Driving diversity and cultural inclusion in the workplace

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Driving a culture of inclusion

In the era of digital transformation, how can HR departments transform to be people-focused, rather than process focused? Michelle DiTondo, former CHRO for MGM Resorts, sits down with Rey Bouknight, strategic advisor at SocialChorus, to discuss the keys to fostering a culture of inclusion, making employees feel like they belong, and moving beyond diversity training to a true behavioral shift.

Video Transcript

Rey:

Thank you, Rachel, and hello everyone, it’s great to have you all here for another exciting session. I’m so delighted to be joined here today with one of my favorite people in the world, Michelle DiTondo. Michelle is principal consultant for Avion Consulting, and former chief human resources officer for MGM Resorts. Now, MGM is a global entertainment brand that is widely recognized for its DEI efforts within their company and throughout the community. Michelle is known for leading MGM’s culture transformation and helping the company pull out some pretty difficult times. Her work in DEI has continued beyond MGM as she now helps other companies foster cultures of inclusion. Thank you, Michelle, for joining us today, it’s always great to see you.

Michelle DiTondo:

Thank you so much for having me, Rey, I’m excited to talk about one of my favorite topics today.

Rey:

Yes. Now, before we get into the questions that I’ve prepared, I want to encourage everyone and the audience to join in on this fireside chat. If you have a question, go ahead and put it in the Q&A box on the right hand side of your screen. Let’s make this a conversation that we’re all part of. Now, Michelle, before we talk about the recent study you’ve done on DEI in the workplace, I want to have others have a chance to understand your career journey. Now, from helping to lead MGM out of the 2008 recession, to supporting MGM employees following that tragic Las Vegas mass shooting, you have really helped MGM navigate some difficult times. And what I want to know is, one, tell us a little bit more about your professional experience, and then how has that helped you understand culture?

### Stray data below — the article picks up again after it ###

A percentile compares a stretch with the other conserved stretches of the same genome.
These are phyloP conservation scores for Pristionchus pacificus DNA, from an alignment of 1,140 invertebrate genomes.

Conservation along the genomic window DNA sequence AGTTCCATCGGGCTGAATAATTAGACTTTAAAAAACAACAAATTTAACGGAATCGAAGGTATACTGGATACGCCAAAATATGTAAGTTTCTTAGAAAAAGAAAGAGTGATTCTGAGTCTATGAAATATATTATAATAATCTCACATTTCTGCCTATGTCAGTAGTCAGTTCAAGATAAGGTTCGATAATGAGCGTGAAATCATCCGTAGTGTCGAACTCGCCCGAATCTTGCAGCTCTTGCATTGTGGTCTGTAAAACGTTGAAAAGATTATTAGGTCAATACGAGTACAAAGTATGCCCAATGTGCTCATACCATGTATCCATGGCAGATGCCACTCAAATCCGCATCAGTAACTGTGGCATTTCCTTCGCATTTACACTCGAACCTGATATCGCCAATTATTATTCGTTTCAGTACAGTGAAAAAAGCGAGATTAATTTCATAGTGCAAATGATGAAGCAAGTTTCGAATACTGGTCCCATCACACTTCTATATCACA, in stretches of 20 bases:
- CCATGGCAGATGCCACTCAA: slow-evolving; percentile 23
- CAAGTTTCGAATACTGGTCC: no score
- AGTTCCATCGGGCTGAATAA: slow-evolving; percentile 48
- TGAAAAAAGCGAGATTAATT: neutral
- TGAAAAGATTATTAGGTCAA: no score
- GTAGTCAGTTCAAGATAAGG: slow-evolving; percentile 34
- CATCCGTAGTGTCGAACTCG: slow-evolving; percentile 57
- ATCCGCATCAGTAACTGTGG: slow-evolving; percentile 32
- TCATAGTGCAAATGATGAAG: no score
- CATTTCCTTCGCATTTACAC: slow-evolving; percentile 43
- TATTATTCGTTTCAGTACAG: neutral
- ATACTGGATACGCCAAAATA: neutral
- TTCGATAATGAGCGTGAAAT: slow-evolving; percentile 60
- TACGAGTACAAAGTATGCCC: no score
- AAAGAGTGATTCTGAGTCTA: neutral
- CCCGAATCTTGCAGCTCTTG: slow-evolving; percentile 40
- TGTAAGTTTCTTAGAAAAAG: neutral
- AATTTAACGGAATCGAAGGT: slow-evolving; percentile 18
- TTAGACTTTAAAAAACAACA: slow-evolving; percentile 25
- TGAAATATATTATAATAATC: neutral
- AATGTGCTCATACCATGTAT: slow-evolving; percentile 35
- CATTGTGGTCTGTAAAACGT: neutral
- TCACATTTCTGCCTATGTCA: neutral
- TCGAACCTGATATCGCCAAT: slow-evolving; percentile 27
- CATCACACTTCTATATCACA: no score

Michelle DiTondo:

Sure. So, I’m fortunate enough to have had a pretty diverse career path, right out of college, I jumped right into human resources and started my career working for the federal government. So, learned a lot about culture in that first role. I was there for three or so years before I went to financial services, and was in financial services for a number of years, starting with American Express. At the time in the early to mid ’90s, American Express was really known as a trailblazer diversity and inclusion initiative. So, I was at American Express and met really my first mentor of my career, followed her to another financial services organization.

And after that, when I finished graduate school, I went into consulting. While I was working in consulting, I had the benefit of an incredible learning opportunity where I worked across multiple industries with big Fortune 100 Companies globally. After that was when I got into gaming and hospitality joining Caesars Entertainment, and then eventually, MGM Resorts where I spent the last 15 years before going back into consulting, which I truly love.

One of the things that I have gathered from working from industries, from the federal government, to financial services, to hospitality is, the one thing that they all have in common is that regardless of your role in an organization… So, if you’re the head of investment banking, or if you’re a retail employee, or if you’re a housekeeper in a mega resort, every single person, regardless of industry and role, wants to feel important to their organization. And that was one of the things that I’ve always taken with me throughout my career, and that I tried to put into place while at MGM Resorts.